It?s amazing the difference a year makes. Last August I was miserably awaiting the birth of our third child. With temperatures averaging 110 degrees, I could do little more than drag myself out of bed each morning. Add to that aching muscles and constant Braxton Hicks contractions, I was more than ready.
The days and weeks didn?t pass nearly fast enough, until all of a sudden, Case was here. He arrived bright and early Aug. 31, a more than welcome start to the day.
But this August, all I want is to stop time, or at least postpone the inevitable?and it?s more than my baby reaching his first birthday. Another of my babies starts kindergarten this week. (And even now I?m fighting the urge to erase that sentence!)
I?ve carefully stepped around the issue all summer. I?ve known the event was looming, but now it?s here and there’s no more hiding.
And I?m sad.
For five years I?ve kept her close. Along with my husband, we have been her primary caregivers and teachers ever since her 6 pound, 1 ounce, little self entered the world. We?ve loved her even longer. Now I have to let her go, and instead of being excited, I feel like part of my heart is breaking.
I?m also scared.
While I truly believe her teacher will be wonderful?there?s no way to go wrong with Mrs. Boldt?I can?t seem to help it! (Kindergarten teachers must be very special people, as they have to deal with a wide range of emotions from the children?and also the parents.)
I?m afraid of the unwelcome ?knowledge? that comes with the welcome.
I?m afraid of germs. Yes, germs. As you might recall, Gracelyn had a splenectomy at 2. So the scary words ?compromised immune system? are always flashing around my subconscious.
And I?m afraid of getting replaced as the central figure in my child?s life. I suppose that?s a bit extreme?just blame it on my baby starting school and my baby turning 1 all in the same month.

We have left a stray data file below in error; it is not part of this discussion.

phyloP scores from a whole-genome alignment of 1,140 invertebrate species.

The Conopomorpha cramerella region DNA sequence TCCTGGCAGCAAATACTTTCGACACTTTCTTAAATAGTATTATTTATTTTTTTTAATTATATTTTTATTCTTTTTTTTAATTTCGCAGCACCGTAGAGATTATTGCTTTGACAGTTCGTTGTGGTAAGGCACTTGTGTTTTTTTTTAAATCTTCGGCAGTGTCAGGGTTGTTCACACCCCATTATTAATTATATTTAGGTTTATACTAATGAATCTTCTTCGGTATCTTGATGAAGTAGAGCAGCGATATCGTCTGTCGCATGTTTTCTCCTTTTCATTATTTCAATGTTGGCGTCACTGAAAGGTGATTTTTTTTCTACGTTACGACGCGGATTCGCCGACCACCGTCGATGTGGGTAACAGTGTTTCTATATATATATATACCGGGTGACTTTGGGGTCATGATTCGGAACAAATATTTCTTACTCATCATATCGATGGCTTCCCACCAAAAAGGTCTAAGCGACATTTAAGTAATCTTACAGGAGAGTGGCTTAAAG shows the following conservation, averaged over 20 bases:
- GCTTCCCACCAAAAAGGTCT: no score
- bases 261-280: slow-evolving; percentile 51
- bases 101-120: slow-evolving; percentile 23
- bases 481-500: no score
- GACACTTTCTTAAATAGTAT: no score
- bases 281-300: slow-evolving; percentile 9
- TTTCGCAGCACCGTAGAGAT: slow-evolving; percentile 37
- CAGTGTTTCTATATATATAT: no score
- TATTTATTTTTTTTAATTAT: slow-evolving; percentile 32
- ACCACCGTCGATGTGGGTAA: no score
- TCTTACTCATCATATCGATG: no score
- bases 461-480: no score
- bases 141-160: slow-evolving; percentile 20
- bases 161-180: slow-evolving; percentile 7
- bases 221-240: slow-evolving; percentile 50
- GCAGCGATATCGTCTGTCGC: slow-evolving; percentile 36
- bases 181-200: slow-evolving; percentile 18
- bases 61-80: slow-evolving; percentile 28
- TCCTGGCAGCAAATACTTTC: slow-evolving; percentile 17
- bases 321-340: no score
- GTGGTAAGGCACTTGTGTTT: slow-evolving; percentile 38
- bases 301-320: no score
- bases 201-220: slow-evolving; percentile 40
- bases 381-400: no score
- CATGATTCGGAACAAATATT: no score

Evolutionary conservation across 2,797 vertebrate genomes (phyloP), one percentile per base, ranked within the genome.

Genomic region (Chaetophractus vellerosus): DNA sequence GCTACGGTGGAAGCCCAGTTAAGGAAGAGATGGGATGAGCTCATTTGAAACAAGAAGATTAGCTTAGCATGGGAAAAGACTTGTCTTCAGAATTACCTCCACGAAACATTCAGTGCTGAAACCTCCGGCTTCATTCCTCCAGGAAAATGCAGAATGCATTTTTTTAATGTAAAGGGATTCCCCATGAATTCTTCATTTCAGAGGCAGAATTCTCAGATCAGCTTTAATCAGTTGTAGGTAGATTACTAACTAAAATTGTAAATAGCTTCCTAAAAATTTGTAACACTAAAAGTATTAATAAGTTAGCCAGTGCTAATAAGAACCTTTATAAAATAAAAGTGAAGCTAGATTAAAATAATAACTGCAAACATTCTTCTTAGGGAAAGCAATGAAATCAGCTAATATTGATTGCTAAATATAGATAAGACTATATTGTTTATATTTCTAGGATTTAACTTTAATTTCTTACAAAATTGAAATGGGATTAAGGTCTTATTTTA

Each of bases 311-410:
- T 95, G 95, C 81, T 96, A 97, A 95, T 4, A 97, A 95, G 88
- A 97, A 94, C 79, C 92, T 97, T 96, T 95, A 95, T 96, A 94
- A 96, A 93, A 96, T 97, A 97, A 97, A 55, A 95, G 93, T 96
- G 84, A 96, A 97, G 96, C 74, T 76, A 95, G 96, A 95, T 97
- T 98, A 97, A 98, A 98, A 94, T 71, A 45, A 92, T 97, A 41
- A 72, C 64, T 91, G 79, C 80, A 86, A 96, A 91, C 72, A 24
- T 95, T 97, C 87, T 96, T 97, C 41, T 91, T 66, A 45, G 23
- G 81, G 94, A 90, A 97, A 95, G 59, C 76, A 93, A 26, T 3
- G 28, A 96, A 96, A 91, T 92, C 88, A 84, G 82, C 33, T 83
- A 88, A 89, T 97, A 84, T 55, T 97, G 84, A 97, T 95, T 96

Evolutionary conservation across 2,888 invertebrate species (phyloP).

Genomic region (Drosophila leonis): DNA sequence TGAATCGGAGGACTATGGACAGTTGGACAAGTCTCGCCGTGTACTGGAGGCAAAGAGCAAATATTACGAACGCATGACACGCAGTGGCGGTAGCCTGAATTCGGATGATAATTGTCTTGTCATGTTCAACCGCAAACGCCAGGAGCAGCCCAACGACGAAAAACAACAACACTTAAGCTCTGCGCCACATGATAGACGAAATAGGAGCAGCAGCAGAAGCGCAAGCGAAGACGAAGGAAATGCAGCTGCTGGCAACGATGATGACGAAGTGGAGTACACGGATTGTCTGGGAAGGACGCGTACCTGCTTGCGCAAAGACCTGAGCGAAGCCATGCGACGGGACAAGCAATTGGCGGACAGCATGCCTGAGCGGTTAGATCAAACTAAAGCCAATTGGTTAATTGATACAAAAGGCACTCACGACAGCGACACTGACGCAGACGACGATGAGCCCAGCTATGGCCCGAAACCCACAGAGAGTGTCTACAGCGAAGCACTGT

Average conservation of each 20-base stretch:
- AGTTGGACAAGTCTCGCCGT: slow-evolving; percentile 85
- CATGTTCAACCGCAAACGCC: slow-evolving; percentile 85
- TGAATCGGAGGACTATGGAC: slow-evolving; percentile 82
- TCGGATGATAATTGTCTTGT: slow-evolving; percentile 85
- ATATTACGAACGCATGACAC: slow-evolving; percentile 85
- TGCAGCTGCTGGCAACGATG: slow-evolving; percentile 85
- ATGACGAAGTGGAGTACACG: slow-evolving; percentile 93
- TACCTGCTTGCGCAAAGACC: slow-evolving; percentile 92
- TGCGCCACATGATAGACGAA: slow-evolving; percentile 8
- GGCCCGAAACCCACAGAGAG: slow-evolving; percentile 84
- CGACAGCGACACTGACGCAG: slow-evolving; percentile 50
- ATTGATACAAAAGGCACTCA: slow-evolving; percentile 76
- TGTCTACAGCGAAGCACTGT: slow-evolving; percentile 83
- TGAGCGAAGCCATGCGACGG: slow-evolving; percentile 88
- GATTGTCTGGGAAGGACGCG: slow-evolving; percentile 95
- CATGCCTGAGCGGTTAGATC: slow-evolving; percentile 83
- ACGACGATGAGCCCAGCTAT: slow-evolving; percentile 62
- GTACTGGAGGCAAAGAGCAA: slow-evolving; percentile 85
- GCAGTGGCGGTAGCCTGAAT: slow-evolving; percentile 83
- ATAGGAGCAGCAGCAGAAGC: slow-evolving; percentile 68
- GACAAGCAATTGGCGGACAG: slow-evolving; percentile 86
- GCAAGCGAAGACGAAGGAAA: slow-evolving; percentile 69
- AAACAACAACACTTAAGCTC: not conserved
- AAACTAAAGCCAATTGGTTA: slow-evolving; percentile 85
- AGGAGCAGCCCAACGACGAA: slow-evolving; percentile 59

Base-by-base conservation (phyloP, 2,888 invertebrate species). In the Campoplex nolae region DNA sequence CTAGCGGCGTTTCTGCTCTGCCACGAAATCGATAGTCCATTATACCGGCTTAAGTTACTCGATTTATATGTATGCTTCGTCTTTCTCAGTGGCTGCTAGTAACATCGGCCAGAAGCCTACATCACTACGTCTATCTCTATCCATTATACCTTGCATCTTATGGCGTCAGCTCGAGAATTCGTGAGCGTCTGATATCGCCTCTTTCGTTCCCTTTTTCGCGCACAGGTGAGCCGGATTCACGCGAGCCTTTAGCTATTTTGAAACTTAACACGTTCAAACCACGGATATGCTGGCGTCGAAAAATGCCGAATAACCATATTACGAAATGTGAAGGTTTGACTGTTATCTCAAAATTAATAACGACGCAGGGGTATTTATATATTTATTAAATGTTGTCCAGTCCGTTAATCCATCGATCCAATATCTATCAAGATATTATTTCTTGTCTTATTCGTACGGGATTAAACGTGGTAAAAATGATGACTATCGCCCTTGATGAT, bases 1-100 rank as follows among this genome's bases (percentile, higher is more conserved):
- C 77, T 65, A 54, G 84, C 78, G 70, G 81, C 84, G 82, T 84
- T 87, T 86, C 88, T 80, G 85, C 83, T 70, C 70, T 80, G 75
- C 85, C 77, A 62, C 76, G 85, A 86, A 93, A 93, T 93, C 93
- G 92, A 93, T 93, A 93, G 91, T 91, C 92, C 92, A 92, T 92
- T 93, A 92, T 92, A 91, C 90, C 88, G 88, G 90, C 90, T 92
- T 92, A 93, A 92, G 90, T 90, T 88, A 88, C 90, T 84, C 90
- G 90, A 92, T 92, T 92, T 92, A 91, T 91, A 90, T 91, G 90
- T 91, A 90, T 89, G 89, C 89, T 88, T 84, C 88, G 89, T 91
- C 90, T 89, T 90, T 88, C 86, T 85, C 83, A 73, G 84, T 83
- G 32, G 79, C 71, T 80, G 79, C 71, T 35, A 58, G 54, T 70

I?m also pretending.
I?m covering up all my emotion for my big girl. She?s a mix of scared and excited, and her little sister is sad to see her best friend go.
And that?s what parents do, right? As a parent, I love to give my children gifts. And sometimes those gifts come in the form of a brave face and brave words, even when my stomach is churning and the tears are brimming.
So I will help her mark all her school supplies, and we will talk about how much fun school will be. I will help her lay out her first-day-of-school outfit, and we will talk about exciting it is to be a kindergartener. I will tuck her in and help her fall asleep, and to calm her nerves (and mine!), we will talk about how much Jesus loves her and how He?s there, even when Mommy isn?t.
I will take her first-day-of-school picture and make note that she wants to be an artist when she grows up. (But I won?t let myself go there yet. The calendar has to flip to August a lot of times before that happens.)
And after all of that?after I write this column without crying, after I take her to school and make it out of the classroom before crying?I imagine that Friday?s goodbyes will be a little easier than Thursday?s. But still, I will try not to think about the difference another year will make.